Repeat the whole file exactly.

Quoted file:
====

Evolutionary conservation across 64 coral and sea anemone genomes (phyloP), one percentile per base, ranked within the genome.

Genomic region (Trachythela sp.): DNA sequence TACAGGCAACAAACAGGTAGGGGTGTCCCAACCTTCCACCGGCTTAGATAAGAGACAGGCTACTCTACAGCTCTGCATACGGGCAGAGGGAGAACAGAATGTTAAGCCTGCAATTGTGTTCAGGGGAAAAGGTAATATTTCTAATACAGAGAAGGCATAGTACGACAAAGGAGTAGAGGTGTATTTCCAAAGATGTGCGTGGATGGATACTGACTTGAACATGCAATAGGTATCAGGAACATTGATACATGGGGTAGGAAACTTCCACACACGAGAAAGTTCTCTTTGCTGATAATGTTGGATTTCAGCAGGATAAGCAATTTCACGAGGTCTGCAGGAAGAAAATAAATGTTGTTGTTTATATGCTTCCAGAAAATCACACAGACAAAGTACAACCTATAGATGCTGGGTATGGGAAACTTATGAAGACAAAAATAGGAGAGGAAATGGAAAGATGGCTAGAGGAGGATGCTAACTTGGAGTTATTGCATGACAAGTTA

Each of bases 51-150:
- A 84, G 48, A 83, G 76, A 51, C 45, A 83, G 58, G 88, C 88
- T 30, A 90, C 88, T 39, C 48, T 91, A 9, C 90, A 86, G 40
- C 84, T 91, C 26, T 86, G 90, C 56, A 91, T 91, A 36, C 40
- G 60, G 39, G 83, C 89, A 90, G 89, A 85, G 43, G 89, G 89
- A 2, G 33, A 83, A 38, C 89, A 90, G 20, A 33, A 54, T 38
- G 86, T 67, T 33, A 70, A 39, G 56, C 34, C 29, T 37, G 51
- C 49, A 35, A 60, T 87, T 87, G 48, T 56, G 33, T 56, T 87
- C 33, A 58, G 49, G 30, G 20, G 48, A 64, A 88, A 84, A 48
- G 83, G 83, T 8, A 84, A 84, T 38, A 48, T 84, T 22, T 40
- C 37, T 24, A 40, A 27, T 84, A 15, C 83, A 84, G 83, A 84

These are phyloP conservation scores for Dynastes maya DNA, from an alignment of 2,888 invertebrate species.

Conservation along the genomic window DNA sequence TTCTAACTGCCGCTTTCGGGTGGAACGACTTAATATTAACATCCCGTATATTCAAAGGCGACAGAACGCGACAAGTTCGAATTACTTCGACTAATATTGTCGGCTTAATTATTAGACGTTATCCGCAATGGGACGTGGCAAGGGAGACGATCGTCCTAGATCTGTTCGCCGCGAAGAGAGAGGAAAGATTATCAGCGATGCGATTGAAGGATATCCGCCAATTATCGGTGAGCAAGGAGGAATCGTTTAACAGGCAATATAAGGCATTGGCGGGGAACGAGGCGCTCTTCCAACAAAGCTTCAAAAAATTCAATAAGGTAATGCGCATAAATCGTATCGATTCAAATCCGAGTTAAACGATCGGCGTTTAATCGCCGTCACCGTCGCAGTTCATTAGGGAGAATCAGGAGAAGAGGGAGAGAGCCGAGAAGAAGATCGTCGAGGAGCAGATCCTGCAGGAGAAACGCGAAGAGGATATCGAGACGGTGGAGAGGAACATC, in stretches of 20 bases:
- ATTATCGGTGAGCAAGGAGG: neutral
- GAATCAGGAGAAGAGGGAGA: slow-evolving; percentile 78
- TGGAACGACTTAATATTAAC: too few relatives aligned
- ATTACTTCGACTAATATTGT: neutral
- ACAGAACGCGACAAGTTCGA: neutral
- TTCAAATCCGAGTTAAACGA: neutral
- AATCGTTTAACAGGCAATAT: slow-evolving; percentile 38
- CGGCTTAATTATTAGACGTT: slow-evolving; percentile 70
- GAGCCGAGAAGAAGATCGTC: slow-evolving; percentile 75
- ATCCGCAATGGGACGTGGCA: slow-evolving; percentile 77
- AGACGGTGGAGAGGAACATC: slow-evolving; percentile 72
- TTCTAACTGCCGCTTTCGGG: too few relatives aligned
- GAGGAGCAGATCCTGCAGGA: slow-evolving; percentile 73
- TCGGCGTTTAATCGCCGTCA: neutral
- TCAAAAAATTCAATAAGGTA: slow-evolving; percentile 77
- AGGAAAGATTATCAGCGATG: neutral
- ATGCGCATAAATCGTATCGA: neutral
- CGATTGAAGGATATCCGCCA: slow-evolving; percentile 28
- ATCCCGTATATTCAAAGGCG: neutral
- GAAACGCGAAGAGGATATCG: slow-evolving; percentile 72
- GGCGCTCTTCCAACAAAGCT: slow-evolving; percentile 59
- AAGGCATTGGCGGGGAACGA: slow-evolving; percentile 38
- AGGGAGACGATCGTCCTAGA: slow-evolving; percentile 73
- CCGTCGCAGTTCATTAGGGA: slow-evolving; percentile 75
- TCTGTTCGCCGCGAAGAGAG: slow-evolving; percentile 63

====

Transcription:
Evolutionary conservation across 64 coral and sea anemone genomes (phyloP), one percentile per base, ranked within the genome.

Genomic region (Trachythela sp.): DNA sequence TACAGGCAACAAACAGGTAGGGGTGTCCCAACCTTCCACCGGCTTAGATAAGAGACAGGCTACTCTACAGCTCTGCATACGGGCAGAGGGAGAACAGAATGTTAAGCCTGCAATTGTGTTCAGGGGAAAAGGTAATATTTCTAATACAGAGAAGGCATAGTACGACAAAGGAGTAGAGGTGTATTTCCAAAGATGTGCGTGGATGGATACTGACTTGAACATGCAATAGGTATCAGGAACATTGATACATGGGGTAGGAAACTTCCACACACGAGAAAGTTCTCTTTGCTGATAATGTTGGATTTCAGCAGGATAAGCAATTTCACGAGGTCTGCAGGAAGAAAATAAATGTTGTTGTTTATATGCTTCCAGAAAATCACACAGACAAAGTACAACCTATAGATGCTGGGTATGGGAAACTTATGAAGACAAAAATAGGAGAGGAAATGGAAAGATGGCTAGAGGAGGATGCTAACTTGGAGTTATTGCATGACAAGTTA

Each of bases 51-150:
- A 84, G 48, A 83, G 76, A 51, C 45, A 83, G 58, G 88, C 88
- T 30, A 90, C 88, T 39, C 48, T 91, A 9, C 90, A 86, G 40
- C 84, T 91, C 26, T 86, G 90, C 56, A 91, T 91, A 36, C 40
- G 60, G 39, G 83, C 89, A 90, G 89, A 85, G 43, G 89, G 89
- A 2, G 33, A 83, A 38, C 89, A 90, G 20, A 33, A 54, T 38
- G 86, T 67, T 33, A 70, A 39, G 56, C 34, C 29, T 37, G 51
- C 49, A 35, A 60, T 87, T 87, G 48, T 56, G 33, T 56, T 87
- C 33, A 58, G 49, G 30, G 20, G 48, A 64, A 88, A 84, A 48
- G 83, G 83, T 8, A 84, A 84, T 38, A 48, T 84, T 22, T 40
- C 37, T 24, A 40, A 27, T 84, A 15, C 83, A 84, G 83, A 84

These are phyloP conservation scores for Dynastes maya DNA, from an alignment of 2,888 invertebrate species.

Conservation along the genomic window DNA sequence TTCTAACTGCCGCTTTCGGGTGGAACGACTTAATATTAACATCCCGTATATTCAAAGGCGACAGAACGCGACAAGTTCGAATTACTTCGACTAATATTGTCGGCTTAATTATTAGACGTTATCCGCAATGGGACGTGGCAAGGGAGACGATCGTCCTAGATCTGTTCGCCGCGAAGAGAGAGGAAAGATTATCAGCGATGCGATTGAAGGATATCCGCCAATTATCGGTGAGCAAGGAGGAATCGTTTAACAGGCAATATAAGGCATTGGCGGGGAACGAGGCGCTCTTCCAACAAAGCTTCAAAAAATTCAATAAGGTAATGCGCATAAATCGTATCGATTCAAATCCGAGTTAAACGATCGGCGTTTAATCGCCGTCACCGTCGCAGTTCATTAGGGAGAATCAGGAGAAGAGGGAGAGAGCCGAGAAGAAGATCGTCGAGGAGCAGATCCTGCAGGAGAAACGCGAAGAGGATATCGAGACGGTGGAGAGGAACATC, in stretches of 20 bases:
- ATTATCGGTGAGCAAGGAGG: neutral
- GAATCAGGAGAAGAGGGAGA: slow-evolving; percentile 78
- TGGAACGACTTAATATTAAC: too few relatives aligned
- ATTACTTCGACTAATATTGT: neutral
- ACAGAACGCGACAAGTTCGA: neutral
- TTCAAATCCGAGTTAAACGA: neutral
- AATCGTTTAACAGGCAATAT: slow-evolving; percentile 38
- CGGCTTAATTATTAGACGTT: slow-evolving; percentile 70
- GAGCCGAGAAGAAGATCGTC: slow-evolving; percentile 75
- ATCCGCAATGGGACGTGGCA: slow-evolving; percentile 77
- AGACGGTGGAGAGGAACATC: slow-evolving; percentile 72
- TTCTAACTGCCGCTTTCGGG: too few relatives aligned
- GAGGAGCAGATCCTGCAGGA: slow-evolving; percentile 73
- TCGGCGTTTAATCGCCGTCA: neutral
- TCAAAAAATTCAATAAGGTA: slow-evolving; percentile 77
- AGGAAAGATTATCAGCGATG: neutral
- ATGCGCATAAATCGTATCGA: neutral
- CGATTGAAGGATATCCGCCA: slow-evolving; percentile 28
- ATCCCGTATATTCAAAGGCG: neutral
- GAAACGCGAAGAGGATATCG: slow-evolving; percentile 72
- GGCGCTCTTCCAACAAAGCT: slow-evolving; percentile 59
- AAGGCATTGGCGGGGAACGA: slow-evolving; percentile 38
- AGGGAGACGATCGTCCTAGA: slow-evolving; percentile 73
- CCGTCGCAGTTCATTAGGGA: slow-evolving; percentile 75
- TCTGTTCGCCGCGAAGAGAG: slow-evolving; percentile 63